Payment of premium through the intermediary and rule of appearance

Comment to Cass. Civ. 16 February 2017 n. 4112

Insurance Litigation Alert

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The captioned judgment states a well-known case law principle in the field of motor third party liability, i.e. the damaged party enjoys full insurance cover if the insured party, liable for the accident, holds the certificate of insurance and has exposed the insurance sticker on his car. Any vice affecting the policy is a matter to be discussed between the insurer and the insured solely, and shall not limit the damaged party rights (rule of appearance), with few exceptions (art. 127, par 2 of the Insurance Code).

However, in this particular case this rationale appears to be unnecessary and redundant to the purpose of the decision. Indeed, the Court might have relied, in a much simpler way, on the provisions of the law, and in particular on art. 1188, 1228 and 1903 of the Civil Code, which say that the payment made to the creditor's representative is fully satisfactory; that the obliged party is responsible for his conduct and the one of the persons instructed by him to discharge his obligations; and that the agent's powers are full unless their limitations are made duly public.

The judgment refers to a case occurred before the Insurance Code was enacted (Legislative Decree 7 September 2005, n. 209).

Art. 118 of the Insurance Code provides that «the premium payment made in good faith to intermediaries or their collaborators is regarded as made directly to the insurance undertaking».

There is no doubt therefore that the Insurance Code has added clarity to the disputes regarding payments made through the intermediaries, especially when they fail to forward the money to the undertaking.

Nevertheless, the Court should have reached the same conclusions based on the above provisions of the Civil Code also in relation to the present case.

The dispute takes origin from a sub-agency agreement between Assiconsult s.n.c., general agent to Unipol, and Z.M.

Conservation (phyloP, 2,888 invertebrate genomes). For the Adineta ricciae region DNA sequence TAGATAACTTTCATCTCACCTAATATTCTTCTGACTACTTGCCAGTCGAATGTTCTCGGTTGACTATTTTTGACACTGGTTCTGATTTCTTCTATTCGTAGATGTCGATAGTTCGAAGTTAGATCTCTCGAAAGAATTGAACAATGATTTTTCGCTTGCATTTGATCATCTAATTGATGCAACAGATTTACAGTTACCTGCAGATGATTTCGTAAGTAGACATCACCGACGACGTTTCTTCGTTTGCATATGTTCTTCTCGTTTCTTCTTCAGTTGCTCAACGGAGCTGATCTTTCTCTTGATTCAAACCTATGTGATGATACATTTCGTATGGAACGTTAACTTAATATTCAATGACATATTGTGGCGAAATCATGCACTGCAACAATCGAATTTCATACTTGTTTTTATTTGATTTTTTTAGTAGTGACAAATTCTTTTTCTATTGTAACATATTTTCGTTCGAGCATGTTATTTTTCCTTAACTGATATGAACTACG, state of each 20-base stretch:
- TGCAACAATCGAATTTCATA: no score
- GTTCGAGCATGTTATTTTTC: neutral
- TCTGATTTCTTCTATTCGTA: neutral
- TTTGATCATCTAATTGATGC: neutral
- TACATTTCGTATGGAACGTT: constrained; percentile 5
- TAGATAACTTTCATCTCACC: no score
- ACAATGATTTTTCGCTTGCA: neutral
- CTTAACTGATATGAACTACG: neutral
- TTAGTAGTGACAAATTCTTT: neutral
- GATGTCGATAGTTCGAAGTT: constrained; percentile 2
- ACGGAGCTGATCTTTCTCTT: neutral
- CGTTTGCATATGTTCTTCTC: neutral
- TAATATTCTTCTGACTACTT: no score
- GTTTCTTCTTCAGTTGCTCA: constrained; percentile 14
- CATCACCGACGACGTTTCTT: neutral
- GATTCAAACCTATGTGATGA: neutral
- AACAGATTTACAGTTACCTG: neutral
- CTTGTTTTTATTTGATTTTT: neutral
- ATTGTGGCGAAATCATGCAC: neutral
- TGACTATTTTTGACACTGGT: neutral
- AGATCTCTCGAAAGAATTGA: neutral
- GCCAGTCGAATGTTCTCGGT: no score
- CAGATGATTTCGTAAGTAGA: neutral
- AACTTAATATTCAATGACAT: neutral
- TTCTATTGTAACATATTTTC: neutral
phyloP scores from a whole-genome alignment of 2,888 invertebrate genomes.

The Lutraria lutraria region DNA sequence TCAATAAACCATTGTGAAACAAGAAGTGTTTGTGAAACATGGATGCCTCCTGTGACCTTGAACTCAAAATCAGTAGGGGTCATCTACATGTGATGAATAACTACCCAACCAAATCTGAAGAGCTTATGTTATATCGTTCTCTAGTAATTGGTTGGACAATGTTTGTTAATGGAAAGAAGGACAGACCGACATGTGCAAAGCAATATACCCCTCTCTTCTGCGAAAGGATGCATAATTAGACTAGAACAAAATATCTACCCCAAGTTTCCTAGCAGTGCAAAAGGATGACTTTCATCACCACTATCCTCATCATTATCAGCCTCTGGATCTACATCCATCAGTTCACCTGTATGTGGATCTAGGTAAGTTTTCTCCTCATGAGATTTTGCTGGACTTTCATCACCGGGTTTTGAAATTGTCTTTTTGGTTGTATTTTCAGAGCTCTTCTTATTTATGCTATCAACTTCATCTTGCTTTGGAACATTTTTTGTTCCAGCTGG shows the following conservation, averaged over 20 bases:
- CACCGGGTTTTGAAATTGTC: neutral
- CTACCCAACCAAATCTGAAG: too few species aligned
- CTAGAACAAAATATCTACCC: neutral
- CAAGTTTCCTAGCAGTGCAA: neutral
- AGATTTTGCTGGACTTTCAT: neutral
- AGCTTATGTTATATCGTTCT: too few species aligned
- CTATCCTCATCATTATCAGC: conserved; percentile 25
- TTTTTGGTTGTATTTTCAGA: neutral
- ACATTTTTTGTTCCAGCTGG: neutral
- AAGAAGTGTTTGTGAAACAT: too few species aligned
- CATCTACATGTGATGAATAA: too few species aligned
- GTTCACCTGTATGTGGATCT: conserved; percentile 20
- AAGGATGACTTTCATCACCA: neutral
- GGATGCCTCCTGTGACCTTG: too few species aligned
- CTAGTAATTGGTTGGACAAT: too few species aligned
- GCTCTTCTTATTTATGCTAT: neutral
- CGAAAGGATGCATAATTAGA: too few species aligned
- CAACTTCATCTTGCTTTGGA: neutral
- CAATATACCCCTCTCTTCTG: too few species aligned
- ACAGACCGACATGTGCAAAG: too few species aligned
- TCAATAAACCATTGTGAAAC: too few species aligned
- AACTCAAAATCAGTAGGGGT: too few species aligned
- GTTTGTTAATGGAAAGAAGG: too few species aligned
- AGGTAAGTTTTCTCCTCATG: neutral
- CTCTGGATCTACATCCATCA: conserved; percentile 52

Assiconsult complains that the sub-agent has retained the renewal premium of a MTPL policy for over 40 days, and paid it to the agent only after the insured caused a road accident.

Therefore Assiconsult summons Z.M. in court for redress of damages, including the cost of the claim and reputational damages vis-à-vis the insurer.

According to the agent, there was no insurance cover as the subagent did not remit the premium to him.

The courts of merit dismiss the case, and the agent appeals the decision in front of the Corte di Cassazione.

The Supreme Court also rejects the claim, on the basis of the rule of appearance, also affirming that «the present case entails that the policy was ineffective, because the premium was not paid, so the cover could not attach before payment was performed (art. 1901 of the Civil Code). However, the sub-agent released the certificate of insurance and the insurance sticker».

This particular statement does not appear to be accurate.

It is a well-known principle in the case law that if the agent has the power to represent the company, it has also the power to collect the premiums, or more generally the sums owed to the insurer (Cass. 16 December 1991 n. 13523).

Scholars have then clarified that based on the Civil Code principles payment performed to the agent or to his employees or associates is fully satisfactory, even if the money is not forwarded to the undertaking (Rossetti).

It has also been argued that art. 1901 c.c. does not apply, so that insurance cover duly attaches, if the insured was unable to pay the premium for the insurer's fault, as when the premium is collected at the insured's premises and there is a "no show" of the person instructed by the insurer for collection in the agreed day and time (Buttaro).

Although this latter opinion may be sound a bit radical, it is undoubted that art. 1901 only provides for abeyance of cover if «the policyholder does not pay the premium».

In the case brought to the Court's attention, the policyholder timely paid the premium to the duly empowered agent's collaborator.

Therefore, reference to the art. 1901 of the Civil Code does not seem to be justified here. There is no evidence that the insurer rejected the claim because of art. 1901 (on the opposite, we understand that he paid the claim), but he could not have done so anyway, as the policyholder had paid it to his duly empowered representative.

Also the rule of appearance seems to be out of context here. The Court might have relied, more consistently with the law, on the principle that payment made to the creditor's representative is fully satisfactory under art. 1188 and 1903 of the Civil Code.

In other words, in this case there was no need to safeguard the trust of the policyholder (or the damaged party) in the validity of the contract in spite of an inherent vice to it (as in the case of agent acting beyond the scope of his powers), as a thoughtful application of the provisions of the law should have led to the conclusion that the policy (and the related premium payment) had been duly executed between the parties and their respective representatives.

Of course, the law is now even clearer because of art. 118 of the Insurance Code, providing that «the premium payment made in good faith to intermediaries or their collaborators is regarded as made directly to the insurance undertaking».